|NFL star receiver, Golden Tate, hosted a free football skills camp on Friday, June 10, at Pope John Paul II High School, where he was a standout football player. He graduated from the school in 2007 and was twice named Mr. Football in Tennessee. Tate talks with Espen Maddox, 9, from Trousdale County, who was one of the participants in the camp. Photo by Rick Musacchio|
As a student at Pope John Paul II High School, Golden Tate set the standard for athletic excellence for the new school. But he wants his legacy to stretch further than the football field.
“Life is all about giving back,” said Tate, who returned to JPII on June 9, to have his number 23 retired by the school and to announce the establishment of the Tate Scholarship Fund at the school. “I’ll remember what I did for others more than any touchdown.”
Tate, who graduated from JPII in 2007, starred on the football field, where he was a two-time Mr. Football winner, the baseball diamond, where he was selected in the Major League Baseball draft as a high school senior and again as junior in college, the basketball court, and on the track as a sprinter.
After JPII he starred as a wide receiver on the football team for the University of Notre Dame, where he won the Fred Biletnikoff Award as college football’s top receiver. He also starred on the Notre Dame baseball team as an outfielder.
He was drafted by the Seattle Seahawks in 2010 and helped the Seahawks win the Super Bowl. He then signed with the Detroit Lions, where he was named to the Pro Bowl.
|The school honored Tate by retiring his football jersey number 23 during ceremonies on Thursday, June 9. Photo by Andy Telli|
In high school, he wasn’t known as a one-dimensional student. During the dinner to retire Tate’s number, Jj Ebelhar, his chorus teacher, remembered him as a hard-working student in her class who eventually became a member of the school’s elite chamber choir.
“He was the total package, athletics, academics, spiritually,” said JPII football coach Justin Geisinger. “To recognize the achievements of an alum that’s really reached the top is truly a great honor. … Number 23 will live on in the memory of everything you brought to this community.”
“Walking through the hallways … lots of memories are coming back,” Tate said in a press conference before the dinner. “JPII kind of formed the person I am today, mostly because of the people here, the teachers and coaches. … I took something from each of these people.”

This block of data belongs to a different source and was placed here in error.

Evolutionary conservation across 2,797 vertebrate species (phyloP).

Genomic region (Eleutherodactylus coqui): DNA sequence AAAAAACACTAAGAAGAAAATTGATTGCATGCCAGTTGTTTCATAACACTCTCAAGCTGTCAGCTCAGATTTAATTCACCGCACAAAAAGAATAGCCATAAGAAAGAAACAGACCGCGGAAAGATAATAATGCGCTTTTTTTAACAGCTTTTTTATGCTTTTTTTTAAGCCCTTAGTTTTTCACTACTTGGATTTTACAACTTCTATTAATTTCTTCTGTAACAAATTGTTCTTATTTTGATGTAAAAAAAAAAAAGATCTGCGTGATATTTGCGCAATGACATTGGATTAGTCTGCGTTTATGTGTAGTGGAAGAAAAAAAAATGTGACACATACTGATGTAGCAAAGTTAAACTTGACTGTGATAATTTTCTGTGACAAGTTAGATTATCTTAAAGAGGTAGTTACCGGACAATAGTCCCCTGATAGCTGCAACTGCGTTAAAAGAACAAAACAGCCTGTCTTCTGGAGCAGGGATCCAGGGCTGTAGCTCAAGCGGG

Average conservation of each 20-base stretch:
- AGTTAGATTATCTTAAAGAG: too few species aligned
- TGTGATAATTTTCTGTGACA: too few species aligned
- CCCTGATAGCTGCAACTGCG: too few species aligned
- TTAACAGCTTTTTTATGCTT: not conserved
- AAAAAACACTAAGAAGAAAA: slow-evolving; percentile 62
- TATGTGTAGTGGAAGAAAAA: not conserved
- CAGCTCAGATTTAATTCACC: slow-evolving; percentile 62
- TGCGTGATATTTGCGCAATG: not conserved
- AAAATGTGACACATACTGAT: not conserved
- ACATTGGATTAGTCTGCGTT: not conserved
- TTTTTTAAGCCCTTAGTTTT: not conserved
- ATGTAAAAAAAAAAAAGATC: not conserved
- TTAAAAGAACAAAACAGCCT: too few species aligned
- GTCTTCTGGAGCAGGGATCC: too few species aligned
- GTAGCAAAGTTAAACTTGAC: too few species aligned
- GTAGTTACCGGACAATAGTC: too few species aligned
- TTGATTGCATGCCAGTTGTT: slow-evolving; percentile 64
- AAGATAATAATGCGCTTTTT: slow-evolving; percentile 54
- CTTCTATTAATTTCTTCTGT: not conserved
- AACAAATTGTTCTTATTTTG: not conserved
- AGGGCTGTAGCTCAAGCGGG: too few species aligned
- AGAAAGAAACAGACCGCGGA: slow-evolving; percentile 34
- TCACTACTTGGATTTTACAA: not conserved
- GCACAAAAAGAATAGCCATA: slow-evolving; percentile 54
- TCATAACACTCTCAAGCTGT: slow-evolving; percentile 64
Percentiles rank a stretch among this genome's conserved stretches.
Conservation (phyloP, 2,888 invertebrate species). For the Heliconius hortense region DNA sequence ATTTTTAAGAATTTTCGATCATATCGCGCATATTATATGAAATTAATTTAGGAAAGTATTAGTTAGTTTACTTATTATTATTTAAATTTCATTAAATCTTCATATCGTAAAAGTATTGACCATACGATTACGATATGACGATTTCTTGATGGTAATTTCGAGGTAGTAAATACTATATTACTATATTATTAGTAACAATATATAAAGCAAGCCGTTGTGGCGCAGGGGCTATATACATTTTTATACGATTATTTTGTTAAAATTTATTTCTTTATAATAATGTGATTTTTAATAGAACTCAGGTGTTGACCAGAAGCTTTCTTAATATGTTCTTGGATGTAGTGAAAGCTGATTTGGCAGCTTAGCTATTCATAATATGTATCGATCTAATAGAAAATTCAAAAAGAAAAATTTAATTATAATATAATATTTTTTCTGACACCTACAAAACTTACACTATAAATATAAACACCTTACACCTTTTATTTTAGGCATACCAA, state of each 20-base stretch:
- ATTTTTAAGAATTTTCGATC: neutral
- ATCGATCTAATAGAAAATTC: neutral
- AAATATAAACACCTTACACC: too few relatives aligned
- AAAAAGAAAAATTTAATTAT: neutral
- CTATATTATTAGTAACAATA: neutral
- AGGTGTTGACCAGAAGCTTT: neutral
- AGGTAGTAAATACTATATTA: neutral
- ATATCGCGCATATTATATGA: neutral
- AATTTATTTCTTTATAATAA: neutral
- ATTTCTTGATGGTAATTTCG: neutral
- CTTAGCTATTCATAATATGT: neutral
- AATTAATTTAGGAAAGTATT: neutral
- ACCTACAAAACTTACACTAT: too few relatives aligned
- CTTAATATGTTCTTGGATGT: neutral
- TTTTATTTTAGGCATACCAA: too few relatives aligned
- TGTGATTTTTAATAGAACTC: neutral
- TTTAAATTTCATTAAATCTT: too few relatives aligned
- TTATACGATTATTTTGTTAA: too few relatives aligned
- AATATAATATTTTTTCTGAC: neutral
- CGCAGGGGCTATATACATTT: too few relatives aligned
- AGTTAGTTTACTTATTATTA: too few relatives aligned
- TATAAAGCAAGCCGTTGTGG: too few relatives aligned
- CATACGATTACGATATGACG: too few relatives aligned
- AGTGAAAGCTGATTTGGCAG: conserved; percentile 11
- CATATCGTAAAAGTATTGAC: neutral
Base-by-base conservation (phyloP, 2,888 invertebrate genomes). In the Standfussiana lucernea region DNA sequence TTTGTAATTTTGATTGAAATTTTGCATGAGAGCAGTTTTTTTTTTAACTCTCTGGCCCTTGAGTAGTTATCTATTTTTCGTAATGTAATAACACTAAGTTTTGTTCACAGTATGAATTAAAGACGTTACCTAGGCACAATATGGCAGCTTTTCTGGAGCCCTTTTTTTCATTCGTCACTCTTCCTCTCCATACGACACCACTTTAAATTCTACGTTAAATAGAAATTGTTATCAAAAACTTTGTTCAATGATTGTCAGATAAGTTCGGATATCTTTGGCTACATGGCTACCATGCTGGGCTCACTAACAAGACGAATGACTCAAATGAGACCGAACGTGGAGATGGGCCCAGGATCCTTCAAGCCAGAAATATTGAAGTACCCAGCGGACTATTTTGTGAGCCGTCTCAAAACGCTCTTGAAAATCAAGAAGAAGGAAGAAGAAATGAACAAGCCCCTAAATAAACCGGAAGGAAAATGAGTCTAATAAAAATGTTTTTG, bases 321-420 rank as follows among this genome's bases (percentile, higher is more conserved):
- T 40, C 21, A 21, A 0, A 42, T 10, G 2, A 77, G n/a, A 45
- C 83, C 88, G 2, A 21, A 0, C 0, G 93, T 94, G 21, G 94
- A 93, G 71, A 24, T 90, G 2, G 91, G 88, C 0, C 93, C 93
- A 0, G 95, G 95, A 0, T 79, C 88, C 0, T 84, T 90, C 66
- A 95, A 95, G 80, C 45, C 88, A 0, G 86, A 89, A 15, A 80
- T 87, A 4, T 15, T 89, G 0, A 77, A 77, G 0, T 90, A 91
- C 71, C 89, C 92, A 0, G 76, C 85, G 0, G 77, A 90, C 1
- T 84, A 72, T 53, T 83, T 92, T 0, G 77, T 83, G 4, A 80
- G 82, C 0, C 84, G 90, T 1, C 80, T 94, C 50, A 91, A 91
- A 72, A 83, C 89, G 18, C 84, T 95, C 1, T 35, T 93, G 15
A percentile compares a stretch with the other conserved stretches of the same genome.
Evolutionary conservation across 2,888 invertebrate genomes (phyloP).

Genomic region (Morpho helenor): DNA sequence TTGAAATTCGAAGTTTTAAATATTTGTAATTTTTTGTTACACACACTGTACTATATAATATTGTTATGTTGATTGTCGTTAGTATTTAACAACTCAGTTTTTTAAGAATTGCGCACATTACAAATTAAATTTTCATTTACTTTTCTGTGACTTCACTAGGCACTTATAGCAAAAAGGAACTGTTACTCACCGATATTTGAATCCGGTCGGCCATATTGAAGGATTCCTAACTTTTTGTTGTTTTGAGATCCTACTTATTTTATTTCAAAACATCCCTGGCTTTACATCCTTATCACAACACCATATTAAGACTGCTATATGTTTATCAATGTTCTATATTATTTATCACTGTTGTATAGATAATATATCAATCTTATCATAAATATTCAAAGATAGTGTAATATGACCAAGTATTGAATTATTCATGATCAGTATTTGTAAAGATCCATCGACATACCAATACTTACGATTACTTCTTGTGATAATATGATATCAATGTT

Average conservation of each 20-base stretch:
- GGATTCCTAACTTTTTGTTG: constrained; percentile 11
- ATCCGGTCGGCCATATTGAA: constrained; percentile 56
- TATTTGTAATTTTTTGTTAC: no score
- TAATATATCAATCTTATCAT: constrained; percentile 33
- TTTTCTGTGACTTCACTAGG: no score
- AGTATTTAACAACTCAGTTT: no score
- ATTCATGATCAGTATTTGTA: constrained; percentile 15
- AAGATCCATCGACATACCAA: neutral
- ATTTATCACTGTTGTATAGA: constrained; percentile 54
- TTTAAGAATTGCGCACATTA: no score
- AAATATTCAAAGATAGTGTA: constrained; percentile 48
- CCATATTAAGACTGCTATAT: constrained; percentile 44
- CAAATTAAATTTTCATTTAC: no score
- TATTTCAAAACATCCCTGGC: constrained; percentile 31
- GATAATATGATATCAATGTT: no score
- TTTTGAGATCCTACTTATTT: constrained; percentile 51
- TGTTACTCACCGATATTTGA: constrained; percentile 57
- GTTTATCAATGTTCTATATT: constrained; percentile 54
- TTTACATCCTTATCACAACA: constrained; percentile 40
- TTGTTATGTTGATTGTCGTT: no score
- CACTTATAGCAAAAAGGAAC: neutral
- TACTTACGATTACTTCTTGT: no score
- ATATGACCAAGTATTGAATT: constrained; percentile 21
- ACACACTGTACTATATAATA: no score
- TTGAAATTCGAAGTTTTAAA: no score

Tate is now trying to give back, he said. “I want kids to have the same opportunities I had.”
The Tate Scholarship Fund will give financial aid to girl and boy student athletes. There are families who want their children to have a JPII education, Tate said, and he wants to help them do that. “Academically, this is one of the best schools in the area, maybe the state,” Tate said.
The fund, with support from Tate and sponsors ServPro, Premier Orthopaedics, Botsko Builders, Body Guard Sports Medicine, the Ron and Kimberly Scott Family and the Doug and Jj Ebelhar Family, will begin with $25,000, said Michelle Barber, JPII’s dean of admissions and advancement.
I hope to make it bigger and bigger,” Tate said. “It’s incredible … to affect families the way we are.”
|Tate holds Grayson Bagwell, the son of a former teammate at JPII, while talking to one of the people who attended the dinner. As a player in the NFL, Tate won a Super Bowl with the Seattle Seahawks and currently is a Pro Bowl receiver with the Detroit Lions. Photo by Andy Telli|
The scholarship fund was announced at the dinner to retire Tate’s number. “It’s an incredible honor,” Tate said of having his number retired. “I never would have thought coming into high school I would have my jersey retired.”
Tate thanked his family for their support. “Not a day goes by that I don’t thank God for you guys,” he said. “Whatever we needed, my mother and father, my grandmother, my grandfather found a way.”
Tate credited his religious faith with helping become the man he is. “Without my faith in God, I wouldn’t be here today,” he said. “Appreciate life, appreciate what God gave you.”
He encouraged members of JPII’s football team attending the dinner to “use your platform to be leaders in the school, to make it a better place.”
On Friday, June 10, Tate returned to JPII for the first ever Golden Tate Football Camp, which drew more than 300 third through eighth graders and was co-sponsored by the NFL Foundation and USA Football.
“It’s been something that’s been on my heart for a while,” he said of organizing the camp. “I never knew where to start,” and he thanked Barber for helping him to organize the camp.
“We’re excited about getting it going,” Tate said. “We want to be here every year and grow it.”